Beach nets are protective nets used to minimize interactions between potentially dangerous sharks and beachgoers. Studies have demonstrated that beach nets are substantial contributors to elasmobranch mortality. One hypothesized solution to reducing this mortality is the use of permanent magnets. The present study examined the effects of grade C8 barium-ferrite (BaFe12O19) permanent magnets on bull shark (Carcharhinus leucas) behavior, a species frequently entangled in beach nets. To examine this effect, two experiments were conducted: bait and barrier experiments. Log-linear models, more specifically, Poisson regressions were used to test hypotheses pertaining to the effects of treatment type, conspecific density, water visibility, and year on shark behavior. For the bait experiment, the magnetic treatment significantly reduced feeding frequency and increased avoidance frequency, with Poisson regressions also demonstrating that conspecific density was a significant predicator of avoidance and feeding frequencies. For the barrier experiment, the magnetic treatment reduced entrance frequency and yielded an increased avoidance frequency, with Poisson regressions also demonstrating that water visibility was inversely correlated to entrance frequency. This study is the first to demonstrate that C.leucas can be deterred by permanent magnets and that magnet efficacy can vary based on situational context. While this study sheds light on the potential for permanent magnets as devices that may reduce C.leucas encounters with protective beach nets, research on magnet exclusion properties should be conducted prior to applying this concept to future shark exclusion technologies.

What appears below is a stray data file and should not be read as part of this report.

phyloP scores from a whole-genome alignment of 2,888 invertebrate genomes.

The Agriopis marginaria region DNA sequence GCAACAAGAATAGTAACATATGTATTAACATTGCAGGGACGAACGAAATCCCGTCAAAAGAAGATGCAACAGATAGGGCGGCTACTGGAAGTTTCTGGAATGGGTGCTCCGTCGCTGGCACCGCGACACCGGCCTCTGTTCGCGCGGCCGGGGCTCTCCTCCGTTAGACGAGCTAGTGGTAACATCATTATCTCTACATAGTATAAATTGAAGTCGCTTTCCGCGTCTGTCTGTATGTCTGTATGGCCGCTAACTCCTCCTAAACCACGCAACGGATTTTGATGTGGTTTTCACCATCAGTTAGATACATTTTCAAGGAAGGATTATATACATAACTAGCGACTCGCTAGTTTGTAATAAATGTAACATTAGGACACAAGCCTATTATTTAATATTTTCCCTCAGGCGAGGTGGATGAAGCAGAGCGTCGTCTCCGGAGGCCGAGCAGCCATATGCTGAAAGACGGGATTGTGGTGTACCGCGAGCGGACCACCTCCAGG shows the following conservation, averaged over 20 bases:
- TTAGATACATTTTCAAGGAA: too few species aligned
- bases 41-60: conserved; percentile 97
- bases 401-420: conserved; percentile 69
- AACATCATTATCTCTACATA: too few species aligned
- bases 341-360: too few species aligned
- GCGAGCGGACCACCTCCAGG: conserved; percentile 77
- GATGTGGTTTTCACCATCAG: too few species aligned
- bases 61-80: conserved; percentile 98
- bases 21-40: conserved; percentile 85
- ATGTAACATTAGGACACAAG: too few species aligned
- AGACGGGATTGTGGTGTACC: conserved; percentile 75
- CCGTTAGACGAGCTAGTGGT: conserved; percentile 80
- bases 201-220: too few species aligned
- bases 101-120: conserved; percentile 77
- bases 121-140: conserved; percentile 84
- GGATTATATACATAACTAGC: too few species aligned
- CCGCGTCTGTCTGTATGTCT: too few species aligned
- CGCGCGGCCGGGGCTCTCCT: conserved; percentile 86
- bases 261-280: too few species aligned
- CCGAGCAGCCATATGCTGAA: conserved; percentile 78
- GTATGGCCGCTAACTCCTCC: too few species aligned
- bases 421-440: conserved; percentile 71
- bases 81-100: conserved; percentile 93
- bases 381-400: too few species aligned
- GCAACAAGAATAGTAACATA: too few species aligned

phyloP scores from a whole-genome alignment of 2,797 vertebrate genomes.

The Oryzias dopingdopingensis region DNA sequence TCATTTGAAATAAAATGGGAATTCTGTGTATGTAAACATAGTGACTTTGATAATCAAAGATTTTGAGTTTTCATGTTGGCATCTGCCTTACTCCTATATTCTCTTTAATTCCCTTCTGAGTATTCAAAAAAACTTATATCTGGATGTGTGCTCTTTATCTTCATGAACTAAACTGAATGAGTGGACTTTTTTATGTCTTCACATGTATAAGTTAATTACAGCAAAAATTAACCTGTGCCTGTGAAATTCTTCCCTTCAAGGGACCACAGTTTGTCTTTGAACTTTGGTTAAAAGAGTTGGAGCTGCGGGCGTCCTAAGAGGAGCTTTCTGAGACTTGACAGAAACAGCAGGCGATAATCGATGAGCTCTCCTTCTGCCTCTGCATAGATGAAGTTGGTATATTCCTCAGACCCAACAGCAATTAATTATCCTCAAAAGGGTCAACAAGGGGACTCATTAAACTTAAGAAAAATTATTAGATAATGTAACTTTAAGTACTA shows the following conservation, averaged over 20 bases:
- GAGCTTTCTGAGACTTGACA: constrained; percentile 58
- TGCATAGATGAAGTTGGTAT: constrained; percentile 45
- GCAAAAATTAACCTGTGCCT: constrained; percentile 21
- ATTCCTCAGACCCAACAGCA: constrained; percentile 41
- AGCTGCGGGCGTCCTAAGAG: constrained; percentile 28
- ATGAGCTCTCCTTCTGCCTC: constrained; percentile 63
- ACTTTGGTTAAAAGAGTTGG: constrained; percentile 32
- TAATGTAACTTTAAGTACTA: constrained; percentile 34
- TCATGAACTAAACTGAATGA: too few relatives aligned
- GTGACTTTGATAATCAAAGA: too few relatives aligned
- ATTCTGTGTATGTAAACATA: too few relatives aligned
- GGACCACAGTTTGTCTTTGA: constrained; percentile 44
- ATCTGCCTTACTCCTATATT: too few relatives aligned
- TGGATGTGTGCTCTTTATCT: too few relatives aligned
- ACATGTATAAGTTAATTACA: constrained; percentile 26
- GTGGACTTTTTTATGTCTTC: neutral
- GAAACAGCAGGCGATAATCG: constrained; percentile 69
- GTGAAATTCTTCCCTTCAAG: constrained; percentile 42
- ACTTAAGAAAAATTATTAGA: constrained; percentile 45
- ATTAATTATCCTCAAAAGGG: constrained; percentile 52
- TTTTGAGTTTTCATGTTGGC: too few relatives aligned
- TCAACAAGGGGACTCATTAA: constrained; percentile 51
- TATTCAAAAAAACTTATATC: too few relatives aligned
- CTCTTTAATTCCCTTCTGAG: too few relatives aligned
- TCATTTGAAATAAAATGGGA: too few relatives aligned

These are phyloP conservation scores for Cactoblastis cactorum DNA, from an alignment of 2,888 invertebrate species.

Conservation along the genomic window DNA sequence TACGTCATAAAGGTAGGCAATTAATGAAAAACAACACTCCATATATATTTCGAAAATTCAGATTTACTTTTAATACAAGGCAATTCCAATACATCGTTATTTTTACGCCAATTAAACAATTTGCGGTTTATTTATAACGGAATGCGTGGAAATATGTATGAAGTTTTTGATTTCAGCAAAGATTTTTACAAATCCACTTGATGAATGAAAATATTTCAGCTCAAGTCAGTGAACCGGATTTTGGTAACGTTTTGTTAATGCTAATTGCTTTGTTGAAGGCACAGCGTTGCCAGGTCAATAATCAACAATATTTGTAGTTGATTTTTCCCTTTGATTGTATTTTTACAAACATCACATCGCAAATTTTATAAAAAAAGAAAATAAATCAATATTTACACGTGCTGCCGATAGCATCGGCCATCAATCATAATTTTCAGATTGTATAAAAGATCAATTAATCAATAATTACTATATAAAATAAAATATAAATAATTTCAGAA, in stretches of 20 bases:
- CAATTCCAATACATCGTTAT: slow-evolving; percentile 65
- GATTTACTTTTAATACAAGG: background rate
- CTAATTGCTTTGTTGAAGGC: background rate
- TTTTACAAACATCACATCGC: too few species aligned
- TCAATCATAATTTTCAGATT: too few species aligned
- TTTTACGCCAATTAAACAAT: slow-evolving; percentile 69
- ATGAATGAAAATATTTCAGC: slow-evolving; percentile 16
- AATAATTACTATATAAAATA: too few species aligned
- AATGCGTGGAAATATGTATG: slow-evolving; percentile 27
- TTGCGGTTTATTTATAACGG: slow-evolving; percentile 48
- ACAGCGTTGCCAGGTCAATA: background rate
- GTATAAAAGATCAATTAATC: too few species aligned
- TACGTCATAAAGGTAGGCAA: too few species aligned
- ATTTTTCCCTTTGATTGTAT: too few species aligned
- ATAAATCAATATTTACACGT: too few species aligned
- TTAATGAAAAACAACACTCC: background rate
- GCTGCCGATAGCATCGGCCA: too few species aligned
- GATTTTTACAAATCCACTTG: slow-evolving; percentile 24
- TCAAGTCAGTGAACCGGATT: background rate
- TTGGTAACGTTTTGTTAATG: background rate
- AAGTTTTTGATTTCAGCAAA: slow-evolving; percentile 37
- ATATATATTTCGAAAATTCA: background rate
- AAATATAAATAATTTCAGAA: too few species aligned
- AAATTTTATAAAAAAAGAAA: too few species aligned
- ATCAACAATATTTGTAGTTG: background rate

ASJC Scopus subject areas
- Management, Monitoring, Policy and Law
- Aquatic Science